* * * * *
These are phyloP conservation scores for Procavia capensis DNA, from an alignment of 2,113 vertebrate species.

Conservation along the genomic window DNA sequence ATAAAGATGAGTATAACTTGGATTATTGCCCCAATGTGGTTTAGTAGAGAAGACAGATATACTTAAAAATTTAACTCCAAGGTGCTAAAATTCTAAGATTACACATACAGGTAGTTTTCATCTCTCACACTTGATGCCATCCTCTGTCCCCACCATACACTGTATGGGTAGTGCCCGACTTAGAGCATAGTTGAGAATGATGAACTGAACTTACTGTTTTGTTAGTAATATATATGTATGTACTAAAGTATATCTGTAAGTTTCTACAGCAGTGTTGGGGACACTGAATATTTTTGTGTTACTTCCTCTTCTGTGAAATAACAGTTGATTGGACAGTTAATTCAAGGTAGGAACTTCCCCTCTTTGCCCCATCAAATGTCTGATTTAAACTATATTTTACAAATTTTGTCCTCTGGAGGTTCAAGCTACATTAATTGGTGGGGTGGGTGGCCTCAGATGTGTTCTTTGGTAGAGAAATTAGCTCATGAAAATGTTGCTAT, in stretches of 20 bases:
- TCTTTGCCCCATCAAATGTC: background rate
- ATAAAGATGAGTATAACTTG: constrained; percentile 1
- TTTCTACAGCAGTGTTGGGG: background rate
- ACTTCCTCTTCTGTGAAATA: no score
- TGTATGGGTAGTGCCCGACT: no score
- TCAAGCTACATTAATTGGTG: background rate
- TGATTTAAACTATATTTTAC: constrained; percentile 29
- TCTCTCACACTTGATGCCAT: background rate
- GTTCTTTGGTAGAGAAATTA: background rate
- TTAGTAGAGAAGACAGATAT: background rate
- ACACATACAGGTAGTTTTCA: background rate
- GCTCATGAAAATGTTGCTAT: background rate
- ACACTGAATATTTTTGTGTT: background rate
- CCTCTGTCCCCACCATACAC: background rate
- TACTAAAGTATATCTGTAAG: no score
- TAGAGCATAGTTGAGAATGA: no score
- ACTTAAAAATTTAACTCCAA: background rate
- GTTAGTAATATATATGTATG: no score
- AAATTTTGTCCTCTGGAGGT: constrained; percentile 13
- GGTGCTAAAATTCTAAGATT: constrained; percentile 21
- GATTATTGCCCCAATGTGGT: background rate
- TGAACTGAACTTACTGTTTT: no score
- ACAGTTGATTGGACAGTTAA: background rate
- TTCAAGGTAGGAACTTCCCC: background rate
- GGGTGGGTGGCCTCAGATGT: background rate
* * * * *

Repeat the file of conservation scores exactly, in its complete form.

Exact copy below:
These are phyloP conservation scores for Procavia capensis DNA, from an alignment of 2,113 vertebrate species.

Conservation along the genomic window DNA sequence ATAAAGATGAGTATAACTTGGATTATTGCCCCAATGTGGTTTAGTAGAGAAGACAGATATACTTAAAAATTTAACTCCAAGGTGCTAAAATTCTAAGATTACACATACAGGTAGTTTTCATCTCTCACACTTGATGCCATCCTCTGTCCCCACCATACACTGTATGGGTAGTGCCCGACTTAGAGCATAGTTGAGAATGATGAACTGAACTTACTGTTTTGTTAGTAATATATATGTATGTACTAAAGTATATCTGTAAGTTTCTACAGCAGTGTTGGGGACACTGAATATTTTTGTGTTACTTCCTCTTCTGTGAAATAACAGTTGATTGGACAGTTAATTCAAGGTAGGAACTTCCCCTCTTTGCCCCATCAAATGTCTGATTTAAACTATATTTTACAAATTTTGTCCTCTGGAGGTTCAAGCTACATTAATTGGTGGGGTGGGTGGCCTCAGATGTGTTCTTTGGTAGAGAAATTAGCTCATGAAAATGTTGCTAT, in stretches of 20 bases:
- TCTTTGCCCCATCAAATGTC: background rate
- ATAAAGATGAGTATAACTTG: constrained; percentile 1
- TTTCTACAGCAGTGTTGGGG: background rate
- ACTTCCTCTTCTGTGAAATA: no score
- TGTATGGGTAGTGCCCGACT: no score
- TCAAGCTACATTAATTGGTG: background rate
- TGATTTAAACTATATTTTAC: constrained; percentile 29
- TCTCTCACACTTGATGCCAT: background rate
- GTTCTTTGGTAGAGAAATTA: background rate
- TTAGTAGAGAAGACAGATAT: background rate
- ACACATACAGGTAGTTTTCA: background rate
- GCTCATGAAAATGTTGCTAT: background rate
- ACACTGAATATTTTTGTGTT: background rate
- CCTCTGTCCCCACCATACAC: background rate
- TACTAAAGTATATCTGTAAG: no score
- TAGAGCATAGTTGAGAATGA: no score
- ACTTAAAAATTTAACTCCAA: background rate
- GTTAGTAATATATATGTATG: no score
- AAATTTTGTCCTCTGGAGGT: constrained; percentile 13
- GGTGCTAAAATTCTAAGATT: constrained; percentile 21
- GATTATTGCCCCAATGTGGT: background rate
- TGAACTGAACTTACTGTTTT: no score
- ACAGTTGATTGGACAGTTAA: background rate
- TTCAAGGTAGGAACTTCCCC: background rate
- GGGTGGGTGGCCTCAGATGT: background rate